Our Response to Racism
The Girl Scout movement has always been one that stood for inclusivity; however, it is not lost on us that unfortunately this is not the experience of every Girl Scout. Girl Scouts Nation’s Capital continues to strive to be a pillar for all girls, and especially for African American girls and their families in the Greater Washington Area.
Racism and prejudice have no place in our organization, our communities, and our world, and we stand in solidarity with the African American community and communities of color throughout the world, the nation, and within our Council.
Making the world a better place is the highest principle of Girl Scouts, and as the premier organization dedicated to developing and modeling true leadership, now is the time for us to measure up to that principle for all the communities we serve.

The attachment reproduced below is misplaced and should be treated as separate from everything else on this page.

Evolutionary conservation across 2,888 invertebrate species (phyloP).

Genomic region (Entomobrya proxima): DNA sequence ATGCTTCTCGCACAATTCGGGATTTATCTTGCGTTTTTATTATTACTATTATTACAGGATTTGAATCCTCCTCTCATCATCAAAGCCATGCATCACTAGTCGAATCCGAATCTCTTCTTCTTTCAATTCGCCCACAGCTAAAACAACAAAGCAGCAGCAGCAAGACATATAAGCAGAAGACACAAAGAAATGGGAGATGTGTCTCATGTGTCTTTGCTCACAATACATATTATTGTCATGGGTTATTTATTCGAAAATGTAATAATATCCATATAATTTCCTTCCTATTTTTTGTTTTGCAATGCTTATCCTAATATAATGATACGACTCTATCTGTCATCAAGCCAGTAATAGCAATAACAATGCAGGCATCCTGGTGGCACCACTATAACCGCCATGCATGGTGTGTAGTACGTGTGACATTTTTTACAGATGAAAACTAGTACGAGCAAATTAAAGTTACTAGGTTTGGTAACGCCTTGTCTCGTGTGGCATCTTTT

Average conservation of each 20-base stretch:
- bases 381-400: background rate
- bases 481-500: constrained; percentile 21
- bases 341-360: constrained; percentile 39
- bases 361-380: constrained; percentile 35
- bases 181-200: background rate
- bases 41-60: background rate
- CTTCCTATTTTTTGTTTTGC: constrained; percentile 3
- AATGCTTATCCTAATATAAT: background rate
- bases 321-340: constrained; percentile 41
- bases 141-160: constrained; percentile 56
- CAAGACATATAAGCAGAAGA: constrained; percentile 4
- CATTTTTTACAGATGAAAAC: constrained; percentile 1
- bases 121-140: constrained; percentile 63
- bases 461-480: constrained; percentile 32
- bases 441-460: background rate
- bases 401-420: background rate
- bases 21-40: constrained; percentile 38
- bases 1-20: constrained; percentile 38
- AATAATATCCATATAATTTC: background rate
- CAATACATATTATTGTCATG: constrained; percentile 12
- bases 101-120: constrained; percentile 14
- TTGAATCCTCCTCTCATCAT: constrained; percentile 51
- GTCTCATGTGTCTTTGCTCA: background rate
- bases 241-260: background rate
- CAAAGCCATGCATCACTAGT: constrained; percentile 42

What You Should Know
Here are a couple resources on how to talk to your girls about racism, discrimination, and anti-racism.
Check out this article about how to help your kids take action against racism.
Read this article about taking the lead in civic action during this time.
Learn more about why we should teach more than just tolerance and should teach more about inclusivity.
Here are 31 Children's books to support conversations on race, racism, and resistance.
The Smithsonian’s National Museum of African American History and Culture has launched a new online portal designed to help individuals, families, and communities talk about race.